David Potter, director of private health insurer OHRA, relates how his GP praised him for choosing to go private. Once Potter was paying for his treatment, his NHS bed could go to someone without similar personal means.
And of course, private patients continue to contribute to the welfare state through National Insurance, even though they are not taking advantage of its facilities.
But while private units may not necessarily be a strain on NHS resources, Hassell has an important point to make.
Hassell believes the burgeoning number of pay beds has led to increased waiting times for NHS patients and adversely affected the service the public receives. He cites two statements by the British Medical Association to underline this: “increased private insurance would create unequal access to health care and turn the NHS into a safety net for the uninsured,” and “greater concentration by trusts on generating pay bed income could lead to a wider public perception of a two tier service.” Hassell belives that private hospitals are a better solution and if these were used entirely, it would give the NHS more resources.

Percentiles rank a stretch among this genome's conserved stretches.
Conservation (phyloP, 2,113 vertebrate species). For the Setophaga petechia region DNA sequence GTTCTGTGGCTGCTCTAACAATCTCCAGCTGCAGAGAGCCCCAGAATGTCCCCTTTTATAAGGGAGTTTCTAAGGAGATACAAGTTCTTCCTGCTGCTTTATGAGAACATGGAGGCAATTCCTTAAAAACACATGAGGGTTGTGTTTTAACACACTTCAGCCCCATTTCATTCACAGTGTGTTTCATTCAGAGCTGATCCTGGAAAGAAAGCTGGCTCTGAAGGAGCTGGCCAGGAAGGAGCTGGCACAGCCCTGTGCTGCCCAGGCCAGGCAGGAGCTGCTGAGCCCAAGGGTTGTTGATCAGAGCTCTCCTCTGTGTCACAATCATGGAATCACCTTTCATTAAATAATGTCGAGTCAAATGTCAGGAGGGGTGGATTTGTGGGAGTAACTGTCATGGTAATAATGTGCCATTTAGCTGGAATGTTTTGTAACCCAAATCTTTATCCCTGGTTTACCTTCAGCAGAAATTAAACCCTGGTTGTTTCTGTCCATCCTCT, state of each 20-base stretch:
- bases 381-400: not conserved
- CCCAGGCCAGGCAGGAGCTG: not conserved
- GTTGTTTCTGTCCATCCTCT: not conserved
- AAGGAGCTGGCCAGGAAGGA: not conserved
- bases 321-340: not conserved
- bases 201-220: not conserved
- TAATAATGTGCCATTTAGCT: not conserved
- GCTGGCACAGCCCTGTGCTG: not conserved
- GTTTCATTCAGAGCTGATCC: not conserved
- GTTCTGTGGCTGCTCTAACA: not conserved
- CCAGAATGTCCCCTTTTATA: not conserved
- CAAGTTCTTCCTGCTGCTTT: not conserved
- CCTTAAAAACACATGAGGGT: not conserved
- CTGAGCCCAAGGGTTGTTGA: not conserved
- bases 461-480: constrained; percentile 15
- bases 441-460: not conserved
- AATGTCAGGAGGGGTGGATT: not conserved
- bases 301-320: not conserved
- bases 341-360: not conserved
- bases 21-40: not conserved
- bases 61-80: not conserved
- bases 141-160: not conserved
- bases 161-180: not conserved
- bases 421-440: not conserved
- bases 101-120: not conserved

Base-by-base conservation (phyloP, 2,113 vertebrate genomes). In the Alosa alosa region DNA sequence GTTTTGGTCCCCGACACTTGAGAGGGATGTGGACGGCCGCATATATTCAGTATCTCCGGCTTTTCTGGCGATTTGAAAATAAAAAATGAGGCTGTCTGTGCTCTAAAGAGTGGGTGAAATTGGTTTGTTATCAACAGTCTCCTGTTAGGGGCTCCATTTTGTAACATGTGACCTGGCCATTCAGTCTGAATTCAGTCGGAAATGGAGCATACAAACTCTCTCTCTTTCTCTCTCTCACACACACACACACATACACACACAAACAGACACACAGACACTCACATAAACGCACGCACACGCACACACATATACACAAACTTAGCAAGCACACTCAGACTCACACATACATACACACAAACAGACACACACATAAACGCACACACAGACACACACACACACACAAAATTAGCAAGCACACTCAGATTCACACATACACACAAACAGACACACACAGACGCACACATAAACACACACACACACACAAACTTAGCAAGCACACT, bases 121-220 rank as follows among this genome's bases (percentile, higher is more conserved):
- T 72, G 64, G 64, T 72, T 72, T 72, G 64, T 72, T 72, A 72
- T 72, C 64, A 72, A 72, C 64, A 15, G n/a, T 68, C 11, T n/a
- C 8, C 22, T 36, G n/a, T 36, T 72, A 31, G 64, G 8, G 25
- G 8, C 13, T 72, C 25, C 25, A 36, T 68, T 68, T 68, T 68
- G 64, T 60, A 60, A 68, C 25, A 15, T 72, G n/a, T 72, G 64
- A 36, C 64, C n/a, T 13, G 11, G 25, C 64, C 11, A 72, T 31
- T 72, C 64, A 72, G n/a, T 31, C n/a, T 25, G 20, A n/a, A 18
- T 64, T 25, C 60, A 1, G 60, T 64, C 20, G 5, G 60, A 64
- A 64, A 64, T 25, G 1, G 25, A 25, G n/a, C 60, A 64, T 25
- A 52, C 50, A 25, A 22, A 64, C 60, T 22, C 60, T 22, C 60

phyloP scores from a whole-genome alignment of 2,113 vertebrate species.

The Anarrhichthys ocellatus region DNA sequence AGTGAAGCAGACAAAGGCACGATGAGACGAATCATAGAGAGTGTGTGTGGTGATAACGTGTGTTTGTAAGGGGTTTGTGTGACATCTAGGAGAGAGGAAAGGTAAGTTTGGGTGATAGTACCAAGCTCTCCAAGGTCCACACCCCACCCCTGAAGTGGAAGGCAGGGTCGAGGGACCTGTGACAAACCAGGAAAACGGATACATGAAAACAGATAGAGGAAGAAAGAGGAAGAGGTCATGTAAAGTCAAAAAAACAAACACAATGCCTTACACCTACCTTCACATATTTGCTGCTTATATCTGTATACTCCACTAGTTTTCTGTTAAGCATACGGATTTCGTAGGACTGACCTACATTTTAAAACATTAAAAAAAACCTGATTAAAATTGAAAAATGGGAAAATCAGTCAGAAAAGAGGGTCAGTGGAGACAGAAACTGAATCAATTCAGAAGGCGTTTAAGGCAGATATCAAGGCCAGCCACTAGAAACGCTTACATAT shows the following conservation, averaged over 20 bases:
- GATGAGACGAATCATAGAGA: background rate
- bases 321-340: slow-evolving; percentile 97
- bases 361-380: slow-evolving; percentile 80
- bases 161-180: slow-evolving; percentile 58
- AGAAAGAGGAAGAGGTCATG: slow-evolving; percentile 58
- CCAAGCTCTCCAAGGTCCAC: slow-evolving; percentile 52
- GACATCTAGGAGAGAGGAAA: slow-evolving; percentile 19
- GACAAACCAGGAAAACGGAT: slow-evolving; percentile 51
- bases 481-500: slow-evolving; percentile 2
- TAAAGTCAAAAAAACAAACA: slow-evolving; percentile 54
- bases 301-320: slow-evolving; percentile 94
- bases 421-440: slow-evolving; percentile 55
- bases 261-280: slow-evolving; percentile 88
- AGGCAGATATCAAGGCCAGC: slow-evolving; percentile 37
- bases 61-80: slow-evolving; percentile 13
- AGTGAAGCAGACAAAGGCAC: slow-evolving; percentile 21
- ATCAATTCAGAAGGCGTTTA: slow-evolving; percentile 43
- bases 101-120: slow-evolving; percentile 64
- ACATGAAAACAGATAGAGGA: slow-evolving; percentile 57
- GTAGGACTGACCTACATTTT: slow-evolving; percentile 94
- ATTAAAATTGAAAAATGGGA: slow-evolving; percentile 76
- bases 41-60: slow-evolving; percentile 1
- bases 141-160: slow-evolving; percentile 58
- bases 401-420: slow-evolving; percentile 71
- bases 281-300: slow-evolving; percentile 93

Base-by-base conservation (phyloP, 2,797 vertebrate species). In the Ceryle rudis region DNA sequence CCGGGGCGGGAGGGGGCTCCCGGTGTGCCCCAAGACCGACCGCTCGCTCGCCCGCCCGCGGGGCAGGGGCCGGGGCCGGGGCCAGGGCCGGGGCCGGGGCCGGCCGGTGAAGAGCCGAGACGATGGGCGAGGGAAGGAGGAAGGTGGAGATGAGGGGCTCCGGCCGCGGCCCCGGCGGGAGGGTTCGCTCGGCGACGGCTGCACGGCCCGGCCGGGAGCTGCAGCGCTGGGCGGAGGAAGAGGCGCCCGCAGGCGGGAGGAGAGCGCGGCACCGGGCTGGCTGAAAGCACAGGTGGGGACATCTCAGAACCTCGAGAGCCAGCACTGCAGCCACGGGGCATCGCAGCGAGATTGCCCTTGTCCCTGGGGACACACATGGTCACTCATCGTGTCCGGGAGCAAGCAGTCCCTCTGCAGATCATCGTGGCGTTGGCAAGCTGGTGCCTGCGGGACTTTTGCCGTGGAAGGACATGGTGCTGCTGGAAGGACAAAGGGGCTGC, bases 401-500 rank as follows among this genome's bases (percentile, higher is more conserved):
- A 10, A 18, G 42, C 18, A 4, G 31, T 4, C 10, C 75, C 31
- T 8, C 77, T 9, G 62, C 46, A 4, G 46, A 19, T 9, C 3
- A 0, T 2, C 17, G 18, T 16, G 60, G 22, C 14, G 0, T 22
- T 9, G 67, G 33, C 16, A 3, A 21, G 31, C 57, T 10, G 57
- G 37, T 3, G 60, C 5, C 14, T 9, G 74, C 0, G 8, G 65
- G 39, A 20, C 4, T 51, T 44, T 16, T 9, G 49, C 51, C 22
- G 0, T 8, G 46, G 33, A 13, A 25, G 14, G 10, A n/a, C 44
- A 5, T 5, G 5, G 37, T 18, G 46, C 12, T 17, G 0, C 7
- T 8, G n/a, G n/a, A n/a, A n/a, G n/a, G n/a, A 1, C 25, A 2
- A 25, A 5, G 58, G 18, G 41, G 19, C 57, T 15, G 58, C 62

While there are good and bad points to make about the merits of private hospitals and private units with the NHS, it all boils down to patient choice. It is clear that buying PMI does not exclude the customer from using the NHS as well.
PPP is in the process of rolling out a network of hospitals and is asking hospitals in each region to tender for their business. These include BUPA, individual-owned, charitable and NHS private wings. They anticipate over half of their 1.8 million customers will soon have the choice of an extra 25 approved PPP hospitals.